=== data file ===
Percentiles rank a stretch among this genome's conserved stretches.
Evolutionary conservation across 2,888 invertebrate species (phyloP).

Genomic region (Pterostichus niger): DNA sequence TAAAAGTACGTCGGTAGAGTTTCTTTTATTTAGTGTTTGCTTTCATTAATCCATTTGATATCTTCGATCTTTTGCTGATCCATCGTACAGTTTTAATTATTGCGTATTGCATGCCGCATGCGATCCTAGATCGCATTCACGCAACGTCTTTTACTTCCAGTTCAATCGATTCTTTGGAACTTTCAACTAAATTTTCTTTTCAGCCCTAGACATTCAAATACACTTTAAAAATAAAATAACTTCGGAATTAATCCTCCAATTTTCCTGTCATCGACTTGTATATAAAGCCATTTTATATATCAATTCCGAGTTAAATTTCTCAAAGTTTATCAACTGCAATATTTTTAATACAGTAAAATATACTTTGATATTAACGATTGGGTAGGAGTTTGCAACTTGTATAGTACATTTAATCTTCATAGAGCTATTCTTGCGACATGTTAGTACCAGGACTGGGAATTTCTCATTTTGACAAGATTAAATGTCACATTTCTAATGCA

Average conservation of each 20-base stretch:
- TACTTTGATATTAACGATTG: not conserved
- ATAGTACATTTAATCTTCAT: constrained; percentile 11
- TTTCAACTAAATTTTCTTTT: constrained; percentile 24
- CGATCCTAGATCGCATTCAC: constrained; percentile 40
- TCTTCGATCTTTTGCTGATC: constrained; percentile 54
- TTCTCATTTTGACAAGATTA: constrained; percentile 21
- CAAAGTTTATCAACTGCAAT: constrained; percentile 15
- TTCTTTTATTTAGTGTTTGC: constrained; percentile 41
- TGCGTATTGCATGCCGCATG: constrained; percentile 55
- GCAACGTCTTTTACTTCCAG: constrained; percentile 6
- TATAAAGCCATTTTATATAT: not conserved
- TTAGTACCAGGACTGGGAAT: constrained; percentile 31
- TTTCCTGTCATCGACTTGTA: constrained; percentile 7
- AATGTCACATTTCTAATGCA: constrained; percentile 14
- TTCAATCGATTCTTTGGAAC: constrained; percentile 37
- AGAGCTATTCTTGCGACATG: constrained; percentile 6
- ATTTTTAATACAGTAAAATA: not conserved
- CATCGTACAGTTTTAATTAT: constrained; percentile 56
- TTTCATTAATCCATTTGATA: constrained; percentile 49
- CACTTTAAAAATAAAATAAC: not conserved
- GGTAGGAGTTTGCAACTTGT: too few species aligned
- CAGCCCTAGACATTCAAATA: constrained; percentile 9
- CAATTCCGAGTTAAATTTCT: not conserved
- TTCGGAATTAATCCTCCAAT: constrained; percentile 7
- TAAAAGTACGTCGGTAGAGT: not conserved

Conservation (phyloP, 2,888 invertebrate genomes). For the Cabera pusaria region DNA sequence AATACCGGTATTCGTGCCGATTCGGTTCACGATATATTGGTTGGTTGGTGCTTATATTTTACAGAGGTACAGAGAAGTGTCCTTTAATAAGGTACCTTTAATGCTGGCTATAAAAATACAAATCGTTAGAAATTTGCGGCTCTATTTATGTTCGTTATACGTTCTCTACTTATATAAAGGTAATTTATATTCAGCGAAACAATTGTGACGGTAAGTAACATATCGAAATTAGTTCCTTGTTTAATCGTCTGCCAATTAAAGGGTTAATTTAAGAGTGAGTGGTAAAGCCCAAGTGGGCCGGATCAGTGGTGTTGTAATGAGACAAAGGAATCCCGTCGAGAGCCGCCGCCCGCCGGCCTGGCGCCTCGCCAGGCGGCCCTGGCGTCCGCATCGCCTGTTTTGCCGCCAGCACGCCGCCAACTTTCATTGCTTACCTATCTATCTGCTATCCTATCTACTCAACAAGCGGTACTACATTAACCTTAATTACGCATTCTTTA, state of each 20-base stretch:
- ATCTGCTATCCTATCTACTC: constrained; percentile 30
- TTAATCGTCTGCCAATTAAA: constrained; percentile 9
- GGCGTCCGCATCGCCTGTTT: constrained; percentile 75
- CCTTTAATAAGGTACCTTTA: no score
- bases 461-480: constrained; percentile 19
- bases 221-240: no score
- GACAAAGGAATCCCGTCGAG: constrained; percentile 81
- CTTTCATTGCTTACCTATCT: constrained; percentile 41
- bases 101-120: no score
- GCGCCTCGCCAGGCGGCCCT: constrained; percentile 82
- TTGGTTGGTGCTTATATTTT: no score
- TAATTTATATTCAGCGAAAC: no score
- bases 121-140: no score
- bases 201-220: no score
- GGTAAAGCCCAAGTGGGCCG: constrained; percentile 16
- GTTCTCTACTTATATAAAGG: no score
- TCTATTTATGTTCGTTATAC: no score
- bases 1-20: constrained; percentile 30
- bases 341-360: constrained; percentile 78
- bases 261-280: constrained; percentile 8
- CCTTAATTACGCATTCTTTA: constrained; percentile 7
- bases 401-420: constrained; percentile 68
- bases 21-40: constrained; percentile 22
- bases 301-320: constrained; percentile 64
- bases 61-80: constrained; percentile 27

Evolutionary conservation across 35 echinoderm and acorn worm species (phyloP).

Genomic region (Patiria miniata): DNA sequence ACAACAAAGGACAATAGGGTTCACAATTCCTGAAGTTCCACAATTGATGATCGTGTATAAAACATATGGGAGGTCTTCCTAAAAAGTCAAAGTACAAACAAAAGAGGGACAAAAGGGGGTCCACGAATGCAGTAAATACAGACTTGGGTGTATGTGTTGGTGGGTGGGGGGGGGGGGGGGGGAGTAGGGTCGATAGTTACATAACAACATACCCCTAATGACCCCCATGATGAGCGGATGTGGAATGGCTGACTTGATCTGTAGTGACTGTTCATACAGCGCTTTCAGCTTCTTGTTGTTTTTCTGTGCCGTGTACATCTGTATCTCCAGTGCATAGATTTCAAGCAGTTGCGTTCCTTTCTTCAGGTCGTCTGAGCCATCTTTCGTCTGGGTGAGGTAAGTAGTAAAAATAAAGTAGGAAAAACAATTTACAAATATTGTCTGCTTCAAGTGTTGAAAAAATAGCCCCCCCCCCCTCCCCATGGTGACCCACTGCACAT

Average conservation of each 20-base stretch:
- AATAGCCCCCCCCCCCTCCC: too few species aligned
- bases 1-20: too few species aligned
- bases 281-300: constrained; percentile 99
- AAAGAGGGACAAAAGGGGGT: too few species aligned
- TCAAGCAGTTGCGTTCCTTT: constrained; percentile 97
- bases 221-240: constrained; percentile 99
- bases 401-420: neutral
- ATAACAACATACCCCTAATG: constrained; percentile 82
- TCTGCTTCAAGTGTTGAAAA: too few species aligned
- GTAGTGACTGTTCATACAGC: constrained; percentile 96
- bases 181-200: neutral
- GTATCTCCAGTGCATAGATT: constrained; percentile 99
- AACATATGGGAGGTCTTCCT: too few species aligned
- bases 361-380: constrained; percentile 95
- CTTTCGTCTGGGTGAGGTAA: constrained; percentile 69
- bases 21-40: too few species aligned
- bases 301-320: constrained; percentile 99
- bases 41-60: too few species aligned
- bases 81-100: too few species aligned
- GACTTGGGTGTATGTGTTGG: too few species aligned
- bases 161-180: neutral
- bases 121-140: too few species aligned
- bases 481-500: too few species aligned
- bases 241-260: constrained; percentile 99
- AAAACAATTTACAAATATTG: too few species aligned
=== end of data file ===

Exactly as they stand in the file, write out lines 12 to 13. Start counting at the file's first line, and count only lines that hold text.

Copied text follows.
- TTCTTTTATTTAGTGTTTGC: constrained; percentile 41
- TGCGTATTGCATGCCGCATG: constrained; percentile 55